Your New Dog
It will take a few days for your new dog (puppy) to adjust to a new home. Be very encouraging and supportive while your pet makes this transition and develops a relationship with you and other household members. Set up a routine and try to keep changes to a minimum while the dog adjusts to help develop a sense of security.
- Your dog has been vaccinated with DA2PPv. This vaccine begins the protection process against distemper, adenovirus, parainfluenza, and parvovirus. Follow the recommendations for a vaccination schedule in order to provide your pet with the chance to build up an immunity to these diseases.
One of the most important preventative medicine programs for your dog is periodic vaccination for serious, highly contagious, infectious diseases. Vaccinations are given to a dog to prepare his or her body for battling these diseases. However, one vaccination does not give lifelong protection. With puppies, an immunity (resistance to disease) must be built up, thus a series of three vaccination boosters is necessary at an early age (see the recommended vaccination schedules below).
- Rabies is a fatal viral disease. Suffering from this disease is a painful, prolonged, horrible way for an animal to die. That alone should be enough to make sure all animals are vaccinated against rabies. However, the fact that brings rabies to the height of public concern is that it can be transmitted to humans.
The rabies vaccine must be administered by a veterinarian. We recommend that you discuss all necessary vaccinations with your veterinarian within 7 days after adoption.
PUPPY VACCINATION SCHEDULE:
ADULT DOG VACCINATION SCHEDULE:
- Proper nutrition is the basis of your dog's good health and well being. During the growth stage the aim is to feed a diet that provides the proper nutrients needed for optimal growth of a healthy pet. Start your puppy out on a complete balanced diet to avoid the need for supplementation. Do not feed your new puppy milk. Many puppies cannot tolerate cows milk. The result is diarrhea, therefore eliminate milk from their diet.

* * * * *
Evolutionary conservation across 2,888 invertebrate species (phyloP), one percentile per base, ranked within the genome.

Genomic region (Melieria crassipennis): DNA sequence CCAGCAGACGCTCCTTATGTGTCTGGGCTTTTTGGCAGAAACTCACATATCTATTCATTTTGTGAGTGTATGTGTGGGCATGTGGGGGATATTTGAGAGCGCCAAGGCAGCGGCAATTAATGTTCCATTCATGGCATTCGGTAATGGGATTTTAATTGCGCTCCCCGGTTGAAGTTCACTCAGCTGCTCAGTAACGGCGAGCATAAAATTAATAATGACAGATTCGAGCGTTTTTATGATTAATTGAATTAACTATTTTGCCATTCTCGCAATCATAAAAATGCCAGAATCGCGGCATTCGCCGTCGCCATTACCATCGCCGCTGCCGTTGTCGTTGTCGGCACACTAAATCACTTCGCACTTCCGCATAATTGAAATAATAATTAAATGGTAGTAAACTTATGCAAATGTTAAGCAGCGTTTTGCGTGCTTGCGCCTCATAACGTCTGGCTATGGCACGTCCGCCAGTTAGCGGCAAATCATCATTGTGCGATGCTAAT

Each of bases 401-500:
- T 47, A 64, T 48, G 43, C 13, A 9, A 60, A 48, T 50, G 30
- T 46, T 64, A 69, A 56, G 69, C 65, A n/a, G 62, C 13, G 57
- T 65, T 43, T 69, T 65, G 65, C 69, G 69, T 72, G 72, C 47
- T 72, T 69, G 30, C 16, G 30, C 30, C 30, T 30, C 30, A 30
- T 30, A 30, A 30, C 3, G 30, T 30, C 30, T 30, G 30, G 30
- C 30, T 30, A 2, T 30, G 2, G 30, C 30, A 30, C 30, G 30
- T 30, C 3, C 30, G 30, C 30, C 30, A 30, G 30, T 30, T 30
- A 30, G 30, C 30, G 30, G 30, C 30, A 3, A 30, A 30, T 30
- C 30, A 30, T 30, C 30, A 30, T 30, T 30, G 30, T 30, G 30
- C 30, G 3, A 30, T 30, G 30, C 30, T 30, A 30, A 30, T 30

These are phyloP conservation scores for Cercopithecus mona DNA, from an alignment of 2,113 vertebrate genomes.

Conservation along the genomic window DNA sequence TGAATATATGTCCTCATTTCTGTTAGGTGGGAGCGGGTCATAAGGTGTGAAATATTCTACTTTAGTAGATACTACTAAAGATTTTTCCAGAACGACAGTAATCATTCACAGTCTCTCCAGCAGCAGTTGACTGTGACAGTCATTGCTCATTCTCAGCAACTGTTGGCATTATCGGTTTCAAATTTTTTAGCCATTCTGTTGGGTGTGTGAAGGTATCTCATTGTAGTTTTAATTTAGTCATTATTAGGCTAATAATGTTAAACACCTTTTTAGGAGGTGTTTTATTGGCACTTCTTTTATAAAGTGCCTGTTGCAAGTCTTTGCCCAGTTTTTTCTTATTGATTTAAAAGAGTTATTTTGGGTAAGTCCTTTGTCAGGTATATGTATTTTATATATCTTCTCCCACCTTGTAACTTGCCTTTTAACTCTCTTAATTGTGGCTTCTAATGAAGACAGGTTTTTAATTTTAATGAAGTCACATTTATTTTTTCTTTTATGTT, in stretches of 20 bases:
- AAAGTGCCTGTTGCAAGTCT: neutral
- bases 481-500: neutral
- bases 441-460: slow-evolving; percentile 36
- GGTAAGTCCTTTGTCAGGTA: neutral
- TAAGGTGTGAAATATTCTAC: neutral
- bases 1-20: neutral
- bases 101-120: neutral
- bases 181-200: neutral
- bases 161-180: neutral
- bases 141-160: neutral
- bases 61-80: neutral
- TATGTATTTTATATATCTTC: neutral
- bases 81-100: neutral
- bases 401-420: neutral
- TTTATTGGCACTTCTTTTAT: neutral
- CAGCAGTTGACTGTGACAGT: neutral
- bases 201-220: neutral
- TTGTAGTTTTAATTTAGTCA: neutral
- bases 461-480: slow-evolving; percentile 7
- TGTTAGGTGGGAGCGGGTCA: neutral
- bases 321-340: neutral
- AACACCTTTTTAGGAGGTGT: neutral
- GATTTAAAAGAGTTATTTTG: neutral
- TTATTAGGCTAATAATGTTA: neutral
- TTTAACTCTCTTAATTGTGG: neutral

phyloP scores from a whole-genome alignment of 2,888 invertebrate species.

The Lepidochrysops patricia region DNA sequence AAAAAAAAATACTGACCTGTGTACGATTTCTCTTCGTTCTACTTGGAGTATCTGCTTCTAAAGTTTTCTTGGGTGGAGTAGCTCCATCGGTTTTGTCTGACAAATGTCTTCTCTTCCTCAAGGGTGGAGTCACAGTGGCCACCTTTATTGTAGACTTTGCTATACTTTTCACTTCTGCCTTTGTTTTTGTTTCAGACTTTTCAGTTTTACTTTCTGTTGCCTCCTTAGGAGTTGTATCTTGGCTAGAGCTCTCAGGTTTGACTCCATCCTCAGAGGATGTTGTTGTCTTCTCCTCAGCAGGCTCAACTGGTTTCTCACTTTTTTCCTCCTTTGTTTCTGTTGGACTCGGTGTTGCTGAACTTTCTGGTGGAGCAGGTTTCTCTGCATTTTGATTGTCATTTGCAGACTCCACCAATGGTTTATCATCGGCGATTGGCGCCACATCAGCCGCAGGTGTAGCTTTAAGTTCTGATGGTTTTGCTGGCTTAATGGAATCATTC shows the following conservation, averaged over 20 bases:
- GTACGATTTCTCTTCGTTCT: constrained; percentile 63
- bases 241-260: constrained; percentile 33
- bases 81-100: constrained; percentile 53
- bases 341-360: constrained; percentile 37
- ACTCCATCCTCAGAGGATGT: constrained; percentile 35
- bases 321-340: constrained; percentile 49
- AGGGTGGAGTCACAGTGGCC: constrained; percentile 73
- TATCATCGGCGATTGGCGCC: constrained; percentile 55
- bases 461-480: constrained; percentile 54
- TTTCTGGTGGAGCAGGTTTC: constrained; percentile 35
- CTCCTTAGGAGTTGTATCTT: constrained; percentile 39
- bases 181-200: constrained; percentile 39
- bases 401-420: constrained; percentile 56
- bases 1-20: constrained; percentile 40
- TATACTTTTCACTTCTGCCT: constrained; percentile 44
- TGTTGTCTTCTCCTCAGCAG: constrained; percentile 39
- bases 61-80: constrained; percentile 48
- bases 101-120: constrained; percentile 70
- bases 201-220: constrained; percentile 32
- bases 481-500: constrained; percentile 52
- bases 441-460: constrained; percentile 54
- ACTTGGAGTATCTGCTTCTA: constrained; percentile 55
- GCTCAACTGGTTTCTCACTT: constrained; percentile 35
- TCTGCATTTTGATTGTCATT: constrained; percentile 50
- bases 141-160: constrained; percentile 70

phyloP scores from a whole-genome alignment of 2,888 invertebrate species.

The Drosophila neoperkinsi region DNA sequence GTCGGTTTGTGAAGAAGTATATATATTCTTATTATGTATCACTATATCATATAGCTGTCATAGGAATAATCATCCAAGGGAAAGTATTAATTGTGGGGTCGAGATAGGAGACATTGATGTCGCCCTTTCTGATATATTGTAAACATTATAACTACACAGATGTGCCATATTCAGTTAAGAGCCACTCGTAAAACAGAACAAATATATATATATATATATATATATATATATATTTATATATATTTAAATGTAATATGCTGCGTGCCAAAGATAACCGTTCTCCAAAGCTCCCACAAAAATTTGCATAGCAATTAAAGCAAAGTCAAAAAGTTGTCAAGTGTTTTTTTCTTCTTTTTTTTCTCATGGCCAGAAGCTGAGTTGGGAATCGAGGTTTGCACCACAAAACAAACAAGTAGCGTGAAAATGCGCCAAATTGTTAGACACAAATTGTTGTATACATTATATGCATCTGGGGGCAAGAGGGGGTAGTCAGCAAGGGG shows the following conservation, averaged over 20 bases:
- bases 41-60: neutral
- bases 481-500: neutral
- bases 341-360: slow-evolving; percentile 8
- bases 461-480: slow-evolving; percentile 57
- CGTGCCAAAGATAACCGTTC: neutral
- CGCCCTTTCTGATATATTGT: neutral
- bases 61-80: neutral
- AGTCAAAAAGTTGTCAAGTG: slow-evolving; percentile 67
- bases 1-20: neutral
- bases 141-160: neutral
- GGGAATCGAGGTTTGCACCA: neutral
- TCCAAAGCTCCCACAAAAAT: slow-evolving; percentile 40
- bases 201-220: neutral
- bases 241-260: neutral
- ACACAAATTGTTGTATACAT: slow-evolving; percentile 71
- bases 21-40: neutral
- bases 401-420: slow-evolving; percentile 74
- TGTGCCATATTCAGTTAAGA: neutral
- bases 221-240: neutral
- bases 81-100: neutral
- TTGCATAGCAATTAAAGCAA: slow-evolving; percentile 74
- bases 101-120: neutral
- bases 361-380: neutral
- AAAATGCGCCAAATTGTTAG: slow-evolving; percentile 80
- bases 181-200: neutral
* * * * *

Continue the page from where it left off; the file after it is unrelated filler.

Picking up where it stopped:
- Your new dog has received one dose of Drontal Plus deworming medicine. To be sure that your dog does not have any parasitic worms left in his or her system, we advise that you have a stool sample tested at your veterinarian's office.
(castration or spaying) - The main reason for neutering your puppy or dog is to help control the ever-increasing problem of pet overpopulation. Neutering can also prevent or reduce the risk of several behavioral and health problems seen as dogs mature.
- When your pet is neutered at a young age, many behavioral traits that are seen as problems in the adult dog do not develop (ie: intermale fighting, roaming, and urinating to mark their territory). Pet population control and behavior control are only part of the reason for neutering your male dog. There are also health benefits to neutering. It will prevent or reduce the risk of some common problems seen in older unneutered dogs; testicular tumors and prostatic cancer. If you neuter a dog at a later age the health risks are still reduced and some problem traits may diminish.
- If you have adopted a female dog or puppy, have her spayed at a young age if a puppy or right away if she is an adult. Female dogs usually come into season (heat) twice a year. When they are in heat they bleed for several days and can be quite messy. They are also extremely attractive to any male dog for miles around! Even if you keep your female puppy indoors she may still attract local mile dogs to your property. Apart from preventing pregnancy, there are many important health benefits in spaying your female dog. It can prevent uterine infections, ovarian, and uterine cancer and reduce the risk of mammary tumours.
We do not guarantee an animal's health and recommend that you take your new dog to your veterinarian within 7 days after adoption for a check up, advise on basic health care and fecal examination (test for intestinal parasites). Do not forget to take your Humane Society Certificate with you for your dogs first check up at the veterinarian's.
|1650 Dunbar, Cambridge, Ontario, CANADA N1R 8J5 Tel.: (519) 623-7722 Fax.: (519) 623-9442||Last Updated
Feb 22, 2011
Copyright © 1998 - 2017 Cambridge & District Humane Society